And before you go into this activity, you drop the question into your heart, “what will I write today?” Then you let it go and place all your attention on your breath.
Whatever arises, you trust and translate through a pen or computer.
Now I can imagine you are saying, “easier said than done Nikol!”
And I understand. The voices that have said you are not good enough have been loud and long standing. They’ve been screaming in your ears for years, perhaps decades that you are not capable. It’s been painful!
Which is why it is SO important for you to have some kind of sacred practice that allows you to settle BEFORE you write.
Specifically, settle your body. Because the body remembers, and to come back into a place of trust again, you need to create space.
The beautiful thing is that there are so many options out there that calm the nervous system, and allow blood and breath to flow with ease. Your beautiful task is to find what works for you, and you will know it’s working when you have clarity on what to write.
Now I want to hand this over to NY Times Bestselling author Diego Perez. If you haven’t discovered him yet, I can’t recommend his writing enough under the pen name Jung Pueblo. With over 2 million followers on IG and three published books of poetry and teaching, he creates an incredible impact on his audience with life affirming words that warm your heart and give you hope that love is possible.
But Diego was not always a writer. As he shared in his recent appearance on The Today Show, he was raised by immigrant parents who worked very hard to provide for him and his family. Living in poverty created an immense amount of anxiety within him and as a teen and young adult, he became an addict.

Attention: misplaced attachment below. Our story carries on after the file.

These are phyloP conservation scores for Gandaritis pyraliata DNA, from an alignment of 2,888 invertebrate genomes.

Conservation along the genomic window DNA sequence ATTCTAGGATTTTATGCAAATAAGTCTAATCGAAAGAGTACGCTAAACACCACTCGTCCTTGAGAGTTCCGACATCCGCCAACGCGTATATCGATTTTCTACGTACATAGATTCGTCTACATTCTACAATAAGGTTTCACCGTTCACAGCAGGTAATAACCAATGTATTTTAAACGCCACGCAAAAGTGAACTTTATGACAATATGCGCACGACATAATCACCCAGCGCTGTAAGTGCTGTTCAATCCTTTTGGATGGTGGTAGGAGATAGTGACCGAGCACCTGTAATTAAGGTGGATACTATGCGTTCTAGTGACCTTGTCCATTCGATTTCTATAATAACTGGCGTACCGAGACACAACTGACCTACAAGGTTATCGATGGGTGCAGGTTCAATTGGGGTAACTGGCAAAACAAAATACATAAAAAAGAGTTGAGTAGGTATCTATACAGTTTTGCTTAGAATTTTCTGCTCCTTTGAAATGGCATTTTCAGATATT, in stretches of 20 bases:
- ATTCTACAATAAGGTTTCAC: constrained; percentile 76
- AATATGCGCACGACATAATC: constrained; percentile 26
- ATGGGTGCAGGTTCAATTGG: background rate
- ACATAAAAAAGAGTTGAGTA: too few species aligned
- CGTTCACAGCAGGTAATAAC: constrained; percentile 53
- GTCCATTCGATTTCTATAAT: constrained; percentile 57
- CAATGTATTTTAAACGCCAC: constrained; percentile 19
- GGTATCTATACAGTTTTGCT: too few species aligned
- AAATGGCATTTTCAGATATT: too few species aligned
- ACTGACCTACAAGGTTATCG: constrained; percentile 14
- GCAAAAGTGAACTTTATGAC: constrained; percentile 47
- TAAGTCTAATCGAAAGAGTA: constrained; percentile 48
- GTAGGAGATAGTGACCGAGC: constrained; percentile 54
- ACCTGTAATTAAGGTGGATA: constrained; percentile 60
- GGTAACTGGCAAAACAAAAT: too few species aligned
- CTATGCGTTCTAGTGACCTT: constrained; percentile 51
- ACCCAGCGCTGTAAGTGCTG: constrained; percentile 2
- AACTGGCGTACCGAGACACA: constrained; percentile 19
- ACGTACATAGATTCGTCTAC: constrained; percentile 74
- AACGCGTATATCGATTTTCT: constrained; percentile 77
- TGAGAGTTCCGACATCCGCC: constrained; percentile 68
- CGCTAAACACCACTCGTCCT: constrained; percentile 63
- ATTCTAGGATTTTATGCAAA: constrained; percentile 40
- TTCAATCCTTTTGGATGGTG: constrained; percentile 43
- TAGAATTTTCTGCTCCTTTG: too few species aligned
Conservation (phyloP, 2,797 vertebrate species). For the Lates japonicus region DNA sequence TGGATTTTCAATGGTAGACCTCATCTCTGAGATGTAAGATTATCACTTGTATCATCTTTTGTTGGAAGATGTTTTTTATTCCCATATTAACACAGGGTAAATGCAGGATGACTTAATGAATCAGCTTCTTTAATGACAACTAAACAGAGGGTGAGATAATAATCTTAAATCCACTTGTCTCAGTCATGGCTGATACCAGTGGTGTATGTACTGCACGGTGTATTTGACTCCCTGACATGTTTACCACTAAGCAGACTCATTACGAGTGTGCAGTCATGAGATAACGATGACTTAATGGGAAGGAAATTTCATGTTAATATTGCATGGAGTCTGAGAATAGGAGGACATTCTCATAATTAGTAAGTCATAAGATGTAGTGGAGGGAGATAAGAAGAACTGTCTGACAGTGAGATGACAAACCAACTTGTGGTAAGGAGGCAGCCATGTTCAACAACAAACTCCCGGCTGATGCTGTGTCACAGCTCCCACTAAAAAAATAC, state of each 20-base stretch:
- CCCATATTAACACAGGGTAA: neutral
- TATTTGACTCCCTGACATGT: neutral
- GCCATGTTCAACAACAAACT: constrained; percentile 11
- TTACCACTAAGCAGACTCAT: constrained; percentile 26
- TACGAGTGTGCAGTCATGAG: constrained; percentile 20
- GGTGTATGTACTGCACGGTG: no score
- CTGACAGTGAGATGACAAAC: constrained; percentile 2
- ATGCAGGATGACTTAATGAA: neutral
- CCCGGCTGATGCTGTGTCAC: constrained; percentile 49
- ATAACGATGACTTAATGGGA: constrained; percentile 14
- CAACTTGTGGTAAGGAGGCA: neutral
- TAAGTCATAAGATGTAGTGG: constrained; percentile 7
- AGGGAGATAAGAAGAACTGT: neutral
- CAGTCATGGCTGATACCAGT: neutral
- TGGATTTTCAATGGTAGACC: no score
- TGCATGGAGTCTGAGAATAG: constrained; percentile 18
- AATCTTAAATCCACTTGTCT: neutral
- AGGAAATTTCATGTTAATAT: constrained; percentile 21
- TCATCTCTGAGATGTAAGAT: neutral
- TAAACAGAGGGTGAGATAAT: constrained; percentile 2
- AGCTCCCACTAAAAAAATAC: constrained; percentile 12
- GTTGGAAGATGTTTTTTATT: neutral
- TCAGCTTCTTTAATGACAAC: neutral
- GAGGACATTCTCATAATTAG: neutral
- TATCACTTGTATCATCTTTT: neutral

“I couldn’t deal with any kind of tension inside of me. I would quickly hide it with smoking, drugs, and going to more parties. Right after college, I pushed my body to the edge. I took an assortment of different drugs, and I felt like my heart was going to explode. When I spoke to a doctor after, she said it sounded like I had had a heart attack. At this low moment I thought of my parents and how I was throwing away all they had created for me and realizing I was just filling myself up with drugs instead of dealing with the pain. I knew the only way out was to start telling myself the truth.”
For Diego, that was meditation.
“Meditation has given me a way to process these really tough emotions. So now when something challenging happens, I can feel my reaction, but it’s not as overwhelming as it used to be. I was never creative before meditating. When the mind becomes lighter and not as burdened from past hurt you carry, this creativity bubbles up.”
Your self doubt, the voice that criticizes you and says your writing isn’t good enough is all based in your past. It’s based in painful experiences, words, and history you carry in your body from caregivers, teachers, and ancestors. When you have a practice to settle your body, then you will be able to come into the present.
Because it is only in the present you can write.
It is only in the present you can create an impact with your audience.
If you don’t know what to say, there is no problem here, just a beautiful guide to what you need next.
This is a call for clarity.
A call to return to your natural state.
One where, as Diego so beautifully says, your “creativity bubbles up.”
Find your sacred seat and settle your body before your write.